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00000181-fa79-da89-a38d-fb7f2b910000KUOW is joining forces with other Seattle media outlets to highlight the homeless crisis in the city and region on Wednesday, June 29, 2017.The effort was modeled after a collaboration by more than 70 San Francisco outlets to focus a day of news attention on the issue and possible solutions.Read more about the Seattle project and check out our coverage below. Follow the city's coverage by using #SeaHomeless.HighlightsThe Jungle: an ongoing coverage project going into the notorious homeless encampment under Interstate 5.Ask Seattle's Homeless Community: KUOW is launching a Facebook group where anyone may ask a question about homelessness, but only people who have experienced it may answer. This was inspired by a recent event KUOW co-presented with Seattle Public Library and Real Change, where residents of the Jungle answered audience questions. No End In Sight: an award-winning investigative project from KUOW about King County's 10-year plan to end homelessness.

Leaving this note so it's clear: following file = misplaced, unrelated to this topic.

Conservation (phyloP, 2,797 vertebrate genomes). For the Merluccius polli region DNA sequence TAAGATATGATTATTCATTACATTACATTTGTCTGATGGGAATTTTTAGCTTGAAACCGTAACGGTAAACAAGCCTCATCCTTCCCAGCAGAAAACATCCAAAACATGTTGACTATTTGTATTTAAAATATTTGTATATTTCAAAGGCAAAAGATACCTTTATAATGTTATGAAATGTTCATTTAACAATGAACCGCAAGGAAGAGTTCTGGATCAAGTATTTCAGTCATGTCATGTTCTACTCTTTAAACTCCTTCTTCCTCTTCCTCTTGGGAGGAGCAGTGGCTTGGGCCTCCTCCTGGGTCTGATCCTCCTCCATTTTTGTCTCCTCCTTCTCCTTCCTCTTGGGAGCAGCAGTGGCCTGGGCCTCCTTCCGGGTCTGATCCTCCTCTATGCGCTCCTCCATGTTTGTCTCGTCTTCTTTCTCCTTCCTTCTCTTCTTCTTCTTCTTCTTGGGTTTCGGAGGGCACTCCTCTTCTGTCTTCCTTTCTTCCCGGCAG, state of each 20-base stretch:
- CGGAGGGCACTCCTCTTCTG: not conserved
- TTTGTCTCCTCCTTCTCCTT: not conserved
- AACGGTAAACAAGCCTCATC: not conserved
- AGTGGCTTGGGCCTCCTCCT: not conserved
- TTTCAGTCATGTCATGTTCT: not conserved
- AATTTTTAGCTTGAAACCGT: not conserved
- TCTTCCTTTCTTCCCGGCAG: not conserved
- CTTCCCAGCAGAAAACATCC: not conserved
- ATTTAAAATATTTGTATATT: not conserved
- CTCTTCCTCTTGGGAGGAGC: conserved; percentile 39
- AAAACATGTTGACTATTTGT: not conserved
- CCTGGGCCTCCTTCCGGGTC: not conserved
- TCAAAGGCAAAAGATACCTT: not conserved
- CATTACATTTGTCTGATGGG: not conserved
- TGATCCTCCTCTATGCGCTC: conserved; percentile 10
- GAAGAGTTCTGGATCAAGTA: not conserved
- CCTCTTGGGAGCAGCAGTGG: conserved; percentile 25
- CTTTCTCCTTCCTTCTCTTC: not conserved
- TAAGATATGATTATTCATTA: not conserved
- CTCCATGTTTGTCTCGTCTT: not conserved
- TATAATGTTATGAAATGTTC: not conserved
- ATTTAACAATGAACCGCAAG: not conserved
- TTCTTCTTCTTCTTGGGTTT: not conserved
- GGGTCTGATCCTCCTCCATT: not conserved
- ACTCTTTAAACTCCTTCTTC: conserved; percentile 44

The new year looks promising for Seattle's Native people

Colleen Echohawk, executive director of the Chief Seattle Club
KUOW Photo/Katherine Banwell
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Colleen Echohawk, executive director of the Chief Seattle Club

According to the 2017 Count Us In survey, Native Americans in Seattle/King County are seven times more likely to be homeless than any other population.

Colleen Echohawk, the executive director of the Chief Seattle Club, a nonprofit that serves Native people in Seattle, spoke with KUOW about the problem this last summer.

For a year-end series from our Race and Equity Team, reporter Katherine Banwell caught up with Echohawk again to ask what is pushing so many Native Americans into homelessness.

Note: Echohawk is a member of KUOW's board of directors.